(1119) Emberiza schaeniclus pallidior.
The Central Asian Reed-Bunting-.
Enberiza schceniclus pallidior Hartert, Vog. PaL, i, p. 197 (1904) (Aiderli in Turkestan). Emberiza schceniclus. Blanf. & Oates, ii, p. 251.
Vernacular names. None recorded.
Description. - Adult male ; Summer. A broad streak from the lower mandible, between ear-coverts and throat white; rest of head, chin, throat and upper breast black ; back of neck narrowly greyish-white; feathers of back, scapulars and wing-coverts with broad black centres and wide fulvous margins tinged with rufous next the black; rump and upper tail-coverts paler and more grey with narrow dark centres; central tail-feathers brown, edged externally with pale rufous and internally paler and browner; lateral tail-feathers almost black, with very fine pale rufous edges ; the outermost pair mostly white on the outer web and with a patch of white on the inner web, broad at the end and narrowing to a point about three-quarters way down; penultimate pair with a smaller wedge of white; wing-quills blackish, the primaries narrowly, the secondaries broadly, edged with fulvous, rufous next the black; below white, tinged with fulvous and streaked with brown on the flanks and sides of breast.
The amount of white on the tail varies considerably, and in some specimens nearly the whole of the outer web is white.
Colours of soft parts. Iris dark brown ; bill dark brown, black on the culmen ; legs and feet dark brown.
Measurements. Total length about 150 mm.; wing 73 to 31 mm.; tail 65 to 70 mm.; tarsus 20 to 21 mm.; culmen 8 to 9 mm.
After the Autumn moult the feathers of the head, chin and throat are fringed above with brown, below with white, concealing most of the black until abraded. After the spring moult the feathers of the head are pure black.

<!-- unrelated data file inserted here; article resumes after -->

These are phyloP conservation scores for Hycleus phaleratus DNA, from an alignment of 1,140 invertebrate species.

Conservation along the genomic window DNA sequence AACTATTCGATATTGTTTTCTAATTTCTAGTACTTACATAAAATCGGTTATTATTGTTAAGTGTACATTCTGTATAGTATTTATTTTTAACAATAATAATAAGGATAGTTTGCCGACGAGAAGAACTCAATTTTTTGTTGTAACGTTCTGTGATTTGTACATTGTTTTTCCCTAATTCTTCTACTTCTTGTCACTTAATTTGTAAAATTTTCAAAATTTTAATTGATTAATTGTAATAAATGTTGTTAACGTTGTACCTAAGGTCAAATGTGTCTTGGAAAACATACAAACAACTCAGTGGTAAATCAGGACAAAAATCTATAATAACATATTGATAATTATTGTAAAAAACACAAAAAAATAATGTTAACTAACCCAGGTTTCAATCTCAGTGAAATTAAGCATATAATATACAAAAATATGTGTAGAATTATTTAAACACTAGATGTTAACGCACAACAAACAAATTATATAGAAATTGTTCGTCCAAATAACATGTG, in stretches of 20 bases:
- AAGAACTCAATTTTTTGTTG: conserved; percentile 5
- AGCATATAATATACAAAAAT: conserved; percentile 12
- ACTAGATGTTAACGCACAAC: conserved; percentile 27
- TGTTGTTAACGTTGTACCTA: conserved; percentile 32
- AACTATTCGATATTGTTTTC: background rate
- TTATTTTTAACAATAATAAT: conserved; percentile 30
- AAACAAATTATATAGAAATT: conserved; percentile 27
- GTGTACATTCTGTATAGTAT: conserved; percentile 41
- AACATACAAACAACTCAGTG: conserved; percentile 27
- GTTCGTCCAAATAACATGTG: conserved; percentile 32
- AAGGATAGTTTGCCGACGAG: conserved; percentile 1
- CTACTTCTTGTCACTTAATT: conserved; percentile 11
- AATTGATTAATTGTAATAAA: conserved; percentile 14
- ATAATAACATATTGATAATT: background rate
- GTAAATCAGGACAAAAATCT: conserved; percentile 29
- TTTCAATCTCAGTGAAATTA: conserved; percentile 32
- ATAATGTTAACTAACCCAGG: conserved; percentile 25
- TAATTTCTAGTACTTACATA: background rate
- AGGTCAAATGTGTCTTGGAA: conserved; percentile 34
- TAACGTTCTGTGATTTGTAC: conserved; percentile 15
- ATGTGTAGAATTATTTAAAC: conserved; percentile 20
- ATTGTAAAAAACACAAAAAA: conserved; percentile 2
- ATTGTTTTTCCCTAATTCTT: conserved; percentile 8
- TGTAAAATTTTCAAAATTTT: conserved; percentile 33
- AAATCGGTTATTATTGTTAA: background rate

Female. No black on head and no white collar ; the crown is Rufous-brown, with dark centres ; chin and throat pale huff, with a broad border of black streaks; the lower parts pale fulvous, boldly streaked with dark brown on breast and flanks.
Young birds are like the adult female but more boldly streaked ; below more buff.
Distribution. Breeding in Central South Siberia and wintering in Turkestan to North-East India. Hartert, perhaps following Oates, calls the Indian bird E. s. schaeniclus and is followed by Witherby but every Indian specimen in the British Museum is, as we should expect, quite certainly pallidior.
Nidification. I have a clutch of three eggs of a Reed-Bunting taken by Smirnoff in " Uzsimi, Chinese East Russia," on the 12th May which are probably of this race. They are not distinguishable from the eggs of the Common Reed-Bunting and measure about 19.5 x 15.2 mm.
Habits. This bird is apparently common in winter in Afghanistan and the North-West Province frontiers. Magrath found it in large flocks in January and March at Bannu " feeding on the shores of Mangiwalla bhil on the succulent shoots of tamarisk scrub," and Whitehead found them both in flocks, in pairs and singly near Kohat.